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SACEMS and SACEVS Changes for Coordination and Liquidity

April 27, 2017 • Posted in Fundamental Valuation, Momentum Investing, Strategic Allocation

We developed the Simple Asset Class ETF Momentum Strategy (SACEMS) about six years ago and the Simple Asset Class ETF Value Strategy (SACEVS) about two years ago independently, focusing on the separate logic of asset choices for each. As tested in “SACEMS-SACEVS Mutual Diversification”, these two strategies are mutually diversifying, so combining them works better in some ways than using one or the other. Beginning May 2017, we are making four changes to these strategies for ease of implementation and combination, with modest compromises in logic. Specifically, we are:

First, we are substituting SPDR S&P 500 (SPY) for iShares Russell 1000 (IWB) as the large-capitalization U.S. equity option in SACEMS. Considerations are:

  • SPY is the equity allocation option in SACEVS, allowing coordination of positions when both strategies specify it.
  • SPY and IWB are close substitutes regarding return performance.
  • SPY is more liquid (based on trading volume) than IWB and has a lower expense ratio. 

Second, we are substituting Vanguard REIT ETF (VNQ) for SPDR Dow Jones REIT ETF (RWR) in SACEMS. Considerations are:

  • VNQ has a shorter history than RWR, the history is long enough.
  • VNQ and RWR are close substitutes regarding return performance.
  • VNQ is far more liquid (based on trading volume) and has a lower annual expense ratio than RWR.

We have updated the description and backtest/tracking data on the SACEMS page to reflect these two changes, which result in slight performance changes.

Third, we are substituting iShares 20+ Year Treasury Bond (TLT) for iShares 7-10 Year Treasury Bond (IEF) as the term premium position in SACEVS. Considerations are:

  • TLT is the long-term U.S. Treasuries allocation option in SACEMS, allowing coordination of positions when both strategies specify it.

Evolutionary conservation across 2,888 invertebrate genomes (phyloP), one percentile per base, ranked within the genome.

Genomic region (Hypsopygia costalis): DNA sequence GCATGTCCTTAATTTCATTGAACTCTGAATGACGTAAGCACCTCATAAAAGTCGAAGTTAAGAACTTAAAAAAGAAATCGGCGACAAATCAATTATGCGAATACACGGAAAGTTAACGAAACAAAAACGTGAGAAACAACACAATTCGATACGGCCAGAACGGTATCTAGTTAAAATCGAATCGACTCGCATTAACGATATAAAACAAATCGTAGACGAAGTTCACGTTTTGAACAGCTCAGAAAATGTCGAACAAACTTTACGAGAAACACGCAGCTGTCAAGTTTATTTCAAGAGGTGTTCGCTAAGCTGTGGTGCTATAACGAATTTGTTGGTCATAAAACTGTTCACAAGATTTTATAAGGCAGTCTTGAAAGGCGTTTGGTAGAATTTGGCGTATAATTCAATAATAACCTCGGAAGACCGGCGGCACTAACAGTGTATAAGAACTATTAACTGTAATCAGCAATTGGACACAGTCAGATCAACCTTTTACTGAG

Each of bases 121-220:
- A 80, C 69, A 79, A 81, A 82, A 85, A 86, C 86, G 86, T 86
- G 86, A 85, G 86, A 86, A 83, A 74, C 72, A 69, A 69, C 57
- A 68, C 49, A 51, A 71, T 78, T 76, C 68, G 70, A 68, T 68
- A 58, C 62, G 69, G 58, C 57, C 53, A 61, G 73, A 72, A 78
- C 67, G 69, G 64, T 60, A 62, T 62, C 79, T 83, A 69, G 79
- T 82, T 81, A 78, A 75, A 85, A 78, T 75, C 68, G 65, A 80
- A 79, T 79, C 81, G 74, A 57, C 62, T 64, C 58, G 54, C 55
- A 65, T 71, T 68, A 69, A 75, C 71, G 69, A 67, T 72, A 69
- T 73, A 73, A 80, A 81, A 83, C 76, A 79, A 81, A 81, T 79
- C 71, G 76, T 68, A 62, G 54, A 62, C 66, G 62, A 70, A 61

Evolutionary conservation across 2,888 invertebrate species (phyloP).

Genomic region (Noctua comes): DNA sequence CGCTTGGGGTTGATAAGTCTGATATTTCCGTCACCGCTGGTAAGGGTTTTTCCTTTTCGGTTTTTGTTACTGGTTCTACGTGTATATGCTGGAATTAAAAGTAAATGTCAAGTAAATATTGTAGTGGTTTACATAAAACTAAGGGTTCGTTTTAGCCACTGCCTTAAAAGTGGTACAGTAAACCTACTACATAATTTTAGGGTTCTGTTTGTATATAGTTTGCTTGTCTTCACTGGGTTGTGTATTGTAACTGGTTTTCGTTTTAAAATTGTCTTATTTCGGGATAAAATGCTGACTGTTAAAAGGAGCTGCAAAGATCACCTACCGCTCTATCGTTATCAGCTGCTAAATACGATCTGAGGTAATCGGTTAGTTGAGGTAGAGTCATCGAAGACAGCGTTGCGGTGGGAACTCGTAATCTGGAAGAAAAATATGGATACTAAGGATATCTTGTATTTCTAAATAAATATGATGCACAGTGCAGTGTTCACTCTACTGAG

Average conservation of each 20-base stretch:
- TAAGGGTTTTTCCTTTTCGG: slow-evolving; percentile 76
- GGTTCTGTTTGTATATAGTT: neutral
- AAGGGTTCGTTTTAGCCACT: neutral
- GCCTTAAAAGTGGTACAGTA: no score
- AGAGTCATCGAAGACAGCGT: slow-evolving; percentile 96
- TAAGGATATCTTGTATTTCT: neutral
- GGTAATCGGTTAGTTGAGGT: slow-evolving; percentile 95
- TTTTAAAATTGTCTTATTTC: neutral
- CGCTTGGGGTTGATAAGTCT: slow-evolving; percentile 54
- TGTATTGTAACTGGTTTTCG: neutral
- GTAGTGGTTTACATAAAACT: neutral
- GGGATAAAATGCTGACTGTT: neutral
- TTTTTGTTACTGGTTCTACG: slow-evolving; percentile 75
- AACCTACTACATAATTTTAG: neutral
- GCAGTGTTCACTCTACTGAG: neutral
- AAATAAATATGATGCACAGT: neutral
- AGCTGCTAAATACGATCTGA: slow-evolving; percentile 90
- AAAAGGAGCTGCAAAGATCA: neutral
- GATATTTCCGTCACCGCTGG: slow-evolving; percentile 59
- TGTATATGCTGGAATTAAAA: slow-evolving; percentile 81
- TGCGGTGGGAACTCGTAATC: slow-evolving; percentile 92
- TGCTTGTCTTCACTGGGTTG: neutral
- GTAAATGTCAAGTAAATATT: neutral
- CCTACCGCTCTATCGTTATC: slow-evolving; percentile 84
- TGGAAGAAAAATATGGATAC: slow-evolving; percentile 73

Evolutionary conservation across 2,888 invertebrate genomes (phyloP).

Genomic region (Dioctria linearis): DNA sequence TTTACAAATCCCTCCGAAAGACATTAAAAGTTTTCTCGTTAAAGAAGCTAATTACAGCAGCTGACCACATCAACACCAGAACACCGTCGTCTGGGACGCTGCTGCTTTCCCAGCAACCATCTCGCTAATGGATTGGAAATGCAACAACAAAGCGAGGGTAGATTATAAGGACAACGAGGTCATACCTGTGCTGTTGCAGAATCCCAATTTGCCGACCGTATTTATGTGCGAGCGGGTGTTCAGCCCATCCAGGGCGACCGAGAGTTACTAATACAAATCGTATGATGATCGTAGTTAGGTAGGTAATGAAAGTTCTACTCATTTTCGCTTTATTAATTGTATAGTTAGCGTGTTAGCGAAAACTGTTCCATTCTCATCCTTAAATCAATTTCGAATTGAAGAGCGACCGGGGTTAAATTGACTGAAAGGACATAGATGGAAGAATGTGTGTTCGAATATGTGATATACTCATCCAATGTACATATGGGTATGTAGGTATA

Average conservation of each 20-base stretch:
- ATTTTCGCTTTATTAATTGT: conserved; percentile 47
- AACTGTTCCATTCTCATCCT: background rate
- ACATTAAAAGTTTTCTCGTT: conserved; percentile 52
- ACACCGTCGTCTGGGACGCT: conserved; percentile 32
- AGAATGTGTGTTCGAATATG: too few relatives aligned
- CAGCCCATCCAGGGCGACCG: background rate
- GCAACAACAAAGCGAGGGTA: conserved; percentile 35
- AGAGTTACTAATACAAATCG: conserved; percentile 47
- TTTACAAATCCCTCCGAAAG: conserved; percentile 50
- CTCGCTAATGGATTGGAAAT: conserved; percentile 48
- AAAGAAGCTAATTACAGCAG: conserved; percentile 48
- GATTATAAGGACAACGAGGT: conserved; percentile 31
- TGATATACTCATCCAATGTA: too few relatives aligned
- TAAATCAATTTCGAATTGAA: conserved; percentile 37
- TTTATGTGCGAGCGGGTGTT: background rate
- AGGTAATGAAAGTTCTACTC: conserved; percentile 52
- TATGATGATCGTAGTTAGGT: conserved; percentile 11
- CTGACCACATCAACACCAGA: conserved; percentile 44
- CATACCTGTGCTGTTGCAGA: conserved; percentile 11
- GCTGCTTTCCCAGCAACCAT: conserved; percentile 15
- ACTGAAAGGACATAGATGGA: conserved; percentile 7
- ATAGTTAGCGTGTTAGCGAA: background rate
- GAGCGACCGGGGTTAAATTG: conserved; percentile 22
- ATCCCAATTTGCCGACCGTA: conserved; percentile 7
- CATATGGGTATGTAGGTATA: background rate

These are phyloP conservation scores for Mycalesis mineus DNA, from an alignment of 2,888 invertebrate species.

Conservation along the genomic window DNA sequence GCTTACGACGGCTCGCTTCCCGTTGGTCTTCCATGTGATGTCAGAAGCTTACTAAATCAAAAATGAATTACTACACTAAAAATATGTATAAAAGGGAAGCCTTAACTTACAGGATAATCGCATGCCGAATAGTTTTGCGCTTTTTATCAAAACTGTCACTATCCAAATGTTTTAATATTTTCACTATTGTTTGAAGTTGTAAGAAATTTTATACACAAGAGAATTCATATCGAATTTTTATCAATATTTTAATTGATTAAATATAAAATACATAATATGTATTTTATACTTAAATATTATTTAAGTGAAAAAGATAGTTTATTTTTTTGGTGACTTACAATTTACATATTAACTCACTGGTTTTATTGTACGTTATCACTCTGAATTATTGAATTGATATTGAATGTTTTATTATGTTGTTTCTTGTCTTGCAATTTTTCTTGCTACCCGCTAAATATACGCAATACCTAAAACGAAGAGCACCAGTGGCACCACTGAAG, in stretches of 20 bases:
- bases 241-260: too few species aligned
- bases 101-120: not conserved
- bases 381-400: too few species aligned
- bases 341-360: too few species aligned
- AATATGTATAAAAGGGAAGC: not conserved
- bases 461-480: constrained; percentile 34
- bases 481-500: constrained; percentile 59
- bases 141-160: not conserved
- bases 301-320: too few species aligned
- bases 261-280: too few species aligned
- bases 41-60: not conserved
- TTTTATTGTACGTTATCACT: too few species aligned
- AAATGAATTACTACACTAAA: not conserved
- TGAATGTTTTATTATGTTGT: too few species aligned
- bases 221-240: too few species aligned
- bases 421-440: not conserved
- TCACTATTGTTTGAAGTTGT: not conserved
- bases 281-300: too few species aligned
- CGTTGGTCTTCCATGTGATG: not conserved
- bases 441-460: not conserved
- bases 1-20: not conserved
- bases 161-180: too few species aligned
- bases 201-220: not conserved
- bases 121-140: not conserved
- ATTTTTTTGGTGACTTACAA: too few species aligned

• TLT and IEF are similar, but the longer duration of TLT makes it a more aggressive vehicle for exploiting the term premium.
  • The duration of IEF is a closer match to the 10-year U.S Treasury note yield used in SACEVS to estimate the term, credit and equity premiums.
  • Substituting IEF for TLT in SACEMS materially hurts SACEMS performance.

Fourth, we are adjusting the update cycle for SACEVS from the first day of the trading month to the last day of the trading month to match the update cycle for SACEMS. Considerations are:

  • Synchronizing the SACEVS and SACEMS update cycles allows coordination of SPY and TLT positions when both strategies specify them.
  • The old cycle waits one day for end-of-month Baa bond yield data so that all inputs are end-of-month. Inputs are therefore matched based on measurement point, but somewhat mismatched based on when they become available.
  • The revised cycle uses end-of-month data for the U.S. Treasury bill yield, the 10-year U.S Treasury note yield and the S&P 500 Index level, but prior-day Baa bond yield. The Baa bond yield input is therefore slightly mismatched based on measurement point, but the set of inputs is approximately matched on when they become available.
  • Maintaining SACEVS with dividend-adjusted returns is easier using end-of-month data.

We have updated the SACEVS page to reflect these changes. There are modest improvements to compound annual growth rates for SACEVS and its benchmark 60-40 SPY-TLT portfolio but also increases in volatilities, because TLT is more volatile than IEF.

Prior background research on SACEMS and SACEVS will incorporate these changes whenever updated.

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